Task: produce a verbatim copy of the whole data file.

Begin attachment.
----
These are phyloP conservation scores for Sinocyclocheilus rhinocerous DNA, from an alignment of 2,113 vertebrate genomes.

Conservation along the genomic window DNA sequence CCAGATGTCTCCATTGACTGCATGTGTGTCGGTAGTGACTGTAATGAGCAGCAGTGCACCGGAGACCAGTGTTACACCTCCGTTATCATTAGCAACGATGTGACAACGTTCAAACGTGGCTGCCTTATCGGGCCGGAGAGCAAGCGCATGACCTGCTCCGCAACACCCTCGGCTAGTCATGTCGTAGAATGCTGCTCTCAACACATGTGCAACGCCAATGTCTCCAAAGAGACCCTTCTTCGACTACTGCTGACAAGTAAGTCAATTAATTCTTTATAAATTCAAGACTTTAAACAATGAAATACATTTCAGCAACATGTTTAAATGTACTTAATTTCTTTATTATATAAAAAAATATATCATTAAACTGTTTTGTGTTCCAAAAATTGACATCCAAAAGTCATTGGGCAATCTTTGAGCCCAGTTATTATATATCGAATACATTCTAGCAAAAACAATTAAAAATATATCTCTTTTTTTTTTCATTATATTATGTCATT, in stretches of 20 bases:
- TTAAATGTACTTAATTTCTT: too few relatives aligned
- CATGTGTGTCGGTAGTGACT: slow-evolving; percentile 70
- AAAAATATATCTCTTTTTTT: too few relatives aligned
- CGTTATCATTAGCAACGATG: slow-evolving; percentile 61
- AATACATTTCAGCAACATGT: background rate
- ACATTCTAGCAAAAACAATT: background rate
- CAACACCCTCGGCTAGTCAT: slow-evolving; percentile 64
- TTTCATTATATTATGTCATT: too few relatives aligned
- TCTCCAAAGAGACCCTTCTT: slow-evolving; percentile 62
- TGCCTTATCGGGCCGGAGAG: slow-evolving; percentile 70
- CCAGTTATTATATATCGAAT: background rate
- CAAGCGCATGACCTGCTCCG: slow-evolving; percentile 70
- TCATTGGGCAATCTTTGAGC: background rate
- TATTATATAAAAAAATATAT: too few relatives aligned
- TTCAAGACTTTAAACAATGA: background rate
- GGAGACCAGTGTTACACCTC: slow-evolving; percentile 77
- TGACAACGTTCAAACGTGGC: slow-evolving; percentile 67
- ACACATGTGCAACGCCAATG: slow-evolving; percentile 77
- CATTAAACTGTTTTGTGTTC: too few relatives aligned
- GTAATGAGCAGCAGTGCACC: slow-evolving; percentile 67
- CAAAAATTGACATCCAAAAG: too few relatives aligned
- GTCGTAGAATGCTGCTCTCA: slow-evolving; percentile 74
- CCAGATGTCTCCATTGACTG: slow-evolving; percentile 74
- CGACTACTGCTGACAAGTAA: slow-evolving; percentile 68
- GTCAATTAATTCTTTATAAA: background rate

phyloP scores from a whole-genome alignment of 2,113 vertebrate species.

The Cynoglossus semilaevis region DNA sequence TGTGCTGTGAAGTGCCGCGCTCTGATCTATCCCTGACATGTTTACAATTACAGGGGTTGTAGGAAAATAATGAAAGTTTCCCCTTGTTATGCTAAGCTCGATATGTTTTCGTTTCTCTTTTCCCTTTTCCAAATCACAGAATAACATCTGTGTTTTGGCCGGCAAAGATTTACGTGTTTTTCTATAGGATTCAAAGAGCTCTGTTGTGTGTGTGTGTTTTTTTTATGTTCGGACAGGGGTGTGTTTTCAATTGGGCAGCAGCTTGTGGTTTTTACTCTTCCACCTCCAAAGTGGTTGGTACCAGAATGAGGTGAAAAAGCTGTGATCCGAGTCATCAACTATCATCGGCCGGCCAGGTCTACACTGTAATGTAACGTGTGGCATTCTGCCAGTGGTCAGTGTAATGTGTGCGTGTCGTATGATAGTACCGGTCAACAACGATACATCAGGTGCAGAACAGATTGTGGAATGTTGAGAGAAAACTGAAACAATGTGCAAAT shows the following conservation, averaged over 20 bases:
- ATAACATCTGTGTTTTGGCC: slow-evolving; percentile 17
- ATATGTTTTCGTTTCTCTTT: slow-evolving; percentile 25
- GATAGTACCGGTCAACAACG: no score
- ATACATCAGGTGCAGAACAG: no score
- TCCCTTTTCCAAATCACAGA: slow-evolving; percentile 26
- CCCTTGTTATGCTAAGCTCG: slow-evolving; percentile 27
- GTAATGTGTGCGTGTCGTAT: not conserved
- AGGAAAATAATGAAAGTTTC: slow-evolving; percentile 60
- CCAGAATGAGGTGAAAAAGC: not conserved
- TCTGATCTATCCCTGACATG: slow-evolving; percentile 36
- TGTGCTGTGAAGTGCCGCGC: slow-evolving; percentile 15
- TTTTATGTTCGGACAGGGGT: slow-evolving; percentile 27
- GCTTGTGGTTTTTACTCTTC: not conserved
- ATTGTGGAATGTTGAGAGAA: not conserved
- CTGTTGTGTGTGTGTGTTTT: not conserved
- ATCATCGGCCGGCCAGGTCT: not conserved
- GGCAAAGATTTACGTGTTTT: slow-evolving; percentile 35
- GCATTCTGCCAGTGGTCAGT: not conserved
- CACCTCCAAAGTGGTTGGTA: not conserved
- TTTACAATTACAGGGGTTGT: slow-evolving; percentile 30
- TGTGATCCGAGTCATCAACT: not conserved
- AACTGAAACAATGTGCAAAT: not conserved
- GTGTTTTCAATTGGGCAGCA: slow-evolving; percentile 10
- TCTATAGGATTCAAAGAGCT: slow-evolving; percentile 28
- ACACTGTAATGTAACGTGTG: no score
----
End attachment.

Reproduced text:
These are phyloP conservation scores for Sinocyclocheilus rhinocerous DNA, from an alignment of 2,113 vertebrate genomes.

Conservation along the genomic window DNA sequence CCAGATGTCTCCATTGACTGCATGTGTGTCGGTAGTGACTGTAATGAGCAGCAGTGCACCGGAGACCAGTGTTACACCTCCGTTATCATTAGCAACGATGTGACAACGTTCAAACGTGGCTGCCTTATCGGGCCGGAGAGCAAGCGCATGACCTGCTCCGCAACACCCTCGGCTAGTCATGTCGTAGAATGCTGCTCTCAACACATGTGCAACGCCAATGTCTCCAAAGAGACCCTTCTTCGACTACTGCTGACAAGTAAGTCAATTAATTCTTTATAAATTCAAGACTTTAAACAATGAAATACATTTCAGCAACATGTTTAAATGTACTTAATTTCTTTATTATATAAAAAAATATATCATTAAACTGTTTTGTGTTCCAAAAATTGACATCCAAAAGTCATTGGGCAATCTTTGAGCCCAGTTATTATATATCGAATACATTCTAGCAAAAACAATTAAAAATATATCTCTTTTTTTTTTCATTATATTATGTCATT, in stretches of 20 bases:
- TTAAATGTACTTAATTTCTT: too few relatives aligned
- CATGTGTGTCGGTAGTGACT: slow-evolving; percentile 70
- AAAAATATATCTCTTTTTTT: too few relatives aligned
- CGTTATCATTAGCAACGATG: slow-evolving; percentile 61
- AATACATTTCAGCAACATGT: background rate
- ACATTCTAGCAAAAACAATT: background rate
- CAACACCCTCGGCTAGTCAT: slow-evolving; percentile 64
- TTTCATTATATTATGTCATT: too few relatives aligned
- TCTCCAAAGAGACCCTTCTT: slow-evolving; percentile 62
- TGCCTTATCGGGCCGGAGAG: slow-evolving; percentile 70
- CCAGTTATTATATATCGAAT: background rate
- CAAGCGCATGACCTGCTCCG: slow-evolving; percentile 70
- TCATTGGGCAATCTTTGAGC: background rate
- TATTATATAAAAAAATATAT: too few relatives aligned
- TTCAAGACTTTAAACAATGA: background rate
- GGAGACCAGTGTTACACCTC: slow-evolving; percentile 77
- TGACAACGTTCAAACGTGGC: slow-evolving; percentile 67
- ACACATGTGCAACGCCAATG: slow-evolving; percentile 77
- CATTAAACTGTTTTGTGTTC: too few relatives aligned
- GTAATGAGCAGCAGTGCACC: slow-evolving; percentile 67
- CAAAAATTGACATCCAAAAG: too few relatives aligned
- GTCGTAGAATGCTGCTCTCA: slow-evolving; percentile 74
- CCAGATGTCTCCATTGACTG: slow-evolving; percentile 74
- CGACTACTGCTGACAAGTAA: slow-evolving; percentile 68
- GTCAATTAATTCTTTATAAA: background rate

phyloP scores from a whole-genome alignment of 2,113 vertebrate species.

The Cynoglossus semilaevis region DNA sequence TGTGCTGTGAAGTGCCGCGCTCTGATCTATCCCTGACATGTTTACAATTACAGGGGTTGTAGGAAAATAATGAAAGTTTCCCCTTGTTATGCTAAGCTCGATATGTTTTCGTTTCTCTTTTCCCTTTTCCAAATCACAGAATAACATCTGTGTTTTGGCCGGCAAAGATTTACGTGTTTTTCTATAGGATTCAAAGAGCTCTGTTGTGTGTGTGTGTTTTTTTTATGTTCGGACAGGGGTGTGTTTTCAATTGGGCAGCAGCTTGTGGTTTTTACTCTTCCACCTCCAAAGTGGTTGGTACCAGAATGAGGTGAAAAAGCTGTGATCCGAGTCATCAACTATCATCGGCCGGCCAGGTCTACACTGTAATGTAACGTGTGGCATTCTGCCAGTGGTCAGTGTAATGTGTGCGTGTCGTATGATAGTACCGGTCAACAACGATACATCAGGTGCAGAACAGATTGTGGAATGTTGAGAGAAAACTGAAACAATGTGCAAAT shows the following conservation, averaged over 20 bases:
- ATAACATCTGTGTTTTGGCC: slow-evolving; percentile 17
- ATATGTTTTCGTTTCTCTTT: slow-evolving; percentile 25
- GATAGTACCGGTCAACAACG: no score
- ATACATCAGGTGCAGAACAG: no score
- TCCCTTTTCCAAATCACAGA: slow-evolving; percentile 26
- CCCTTGTTATGCTAAGCTCG: slow-evolving; percentile 27
- GTAATGTGTGCGTGTCGTAT: not conserved
- AGGAAAATAATGAAAGTTTC: slow-evolving; percentile 60
- CCAGAATGAGGTGAAAAAGC: not conserved
- TCTGATCTATCCCTGACATG: slow-evolving; percentile 36
- TGTGCTGTGAAGTGCCGCGC: slow-evolving; percentile 15
- TTTTATGTTCGGACAGGGGT: slow-evolving; percentile 27
- GCTTGTGGTTTTTACTCTTC: not conserved
- ATTGTGGAATGTTGAGAGAA: not conserved
- CTGTTGTGTGTGTGTGTTTT: not conserved
- ATCATCGGCCGGCCAGGTCT: not conserved
- GGCAAAGATTTACGTGTTTT: slow-evolving; percentile 35
- GCATTCTGCCAGTGGTCAGT: not conserved
- CACCTCCAAAGTGGTTGGTA: not conserved
- TTTACAATTACAGGGGTTGT: slow-evolving; percentile 30
- TGTGATCCGAGTCATCAACT: not conserved
- AACTGAAACAATGTGCAAAT: not conserved
- GTGTTTTCAATTGGGCAGCA: slow-evolving; percentile 10
- TCTATAGGATTCAAAGAGCT: slow-evolving; percentile 28
- ACACTGTAATGTAACGTGTG: no score